A London Exhibition Contrasts Jochen Holz’s Blobby Glass Objects With Linear Ceramics By Derek Wilson
Is there a German word for when you’re debating the most overused terms in design writing and then, a week later, find yourself leaning on them? “Materiality” came up as one of the most egregious, primarily for its lack of specificity and what one might call “big Grace Church application energy,” e.g. My daughter’s sandcastle exhibited a prescient understanding of materiality. With that in mind, it is with a heavy heart (or at least a guilty conscience) that I bring up materiality this week. But for good reason: Make Hauser & Wirth Somerset’s ‘dis/rupt’ is a new showing of work from the UK-based artists Jochen Holz and Derek Wilson, and the stylized show moniker is in service of — you guessed it — the two artists’ study of materiality.
Glass artist Holz specializes in a technique known as lampworking, which the press release describes as a “free-flowing” way to transform “prefabricated borosilicate glass tubes by melting with a torch.” Each piece of molten glass is “given fluid shape and texture through the use of bespoke tools,” which effectively means that if you like “blobby” shapes, this work is for you. Ceramicist Wilson, for his part, takes a more traditional tack to rendering his bespoke objects, the most outstanding of which are the vessels — pleasingly functional and sculptural in equal measures. (For any fans of intersecting planes in the audience.)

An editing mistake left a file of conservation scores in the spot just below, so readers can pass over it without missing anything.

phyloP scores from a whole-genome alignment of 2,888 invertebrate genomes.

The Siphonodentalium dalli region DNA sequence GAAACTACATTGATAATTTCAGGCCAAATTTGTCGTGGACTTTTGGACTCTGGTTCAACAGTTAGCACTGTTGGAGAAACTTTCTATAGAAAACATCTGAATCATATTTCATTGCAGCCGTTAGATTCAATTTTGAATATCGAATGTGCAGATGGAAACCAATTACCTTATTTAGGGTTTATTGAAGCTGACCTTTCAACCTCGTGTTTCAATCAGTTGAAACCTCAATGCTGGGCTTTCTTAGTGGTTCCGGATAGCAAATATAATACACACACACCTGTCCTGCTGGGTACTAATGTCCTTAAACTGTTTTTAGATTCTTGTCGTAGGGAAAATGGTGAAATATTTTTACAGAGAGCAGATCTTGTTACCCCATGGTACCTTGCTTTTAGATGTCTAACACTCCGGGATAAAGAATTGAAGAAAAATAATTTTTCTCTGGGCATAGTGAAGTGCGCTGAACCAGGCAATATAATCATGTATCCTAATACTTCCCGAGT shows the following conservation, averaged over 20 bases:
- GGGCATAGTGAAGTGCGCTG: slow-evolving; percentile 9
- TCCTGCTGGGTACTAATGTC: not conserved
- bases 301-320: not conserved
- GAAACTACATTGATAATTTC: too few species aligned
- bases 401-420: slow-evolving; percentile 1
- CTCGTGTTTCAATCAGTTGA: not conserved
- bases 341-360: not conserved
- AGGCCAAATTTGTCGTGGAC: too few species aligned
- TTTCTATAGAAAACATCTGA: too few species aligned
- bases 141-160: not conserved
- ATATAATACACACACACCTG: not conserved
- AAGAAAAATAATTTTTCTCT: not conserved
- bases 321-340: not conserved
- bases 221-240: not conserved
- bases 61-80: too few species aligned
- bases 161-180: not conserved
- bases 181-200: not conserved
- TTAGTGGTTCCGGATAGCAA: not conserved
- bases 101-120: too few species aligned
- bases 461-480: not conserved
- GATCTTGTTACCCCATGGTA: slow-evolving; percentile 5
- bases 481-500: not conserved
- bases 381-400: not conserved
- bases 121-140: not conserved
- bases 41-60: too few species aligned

Through their unique approaches to their given mediums, each artist is able to recalibrate, if only the slightest bit, our ideas of what constitutes conventional beauty. By showing the works in tandem, Make encourages a dialogue between disparate approaches to form, suggesting not a hierarchy of value so much as an interrogation of our blasé approach to the objects we live with.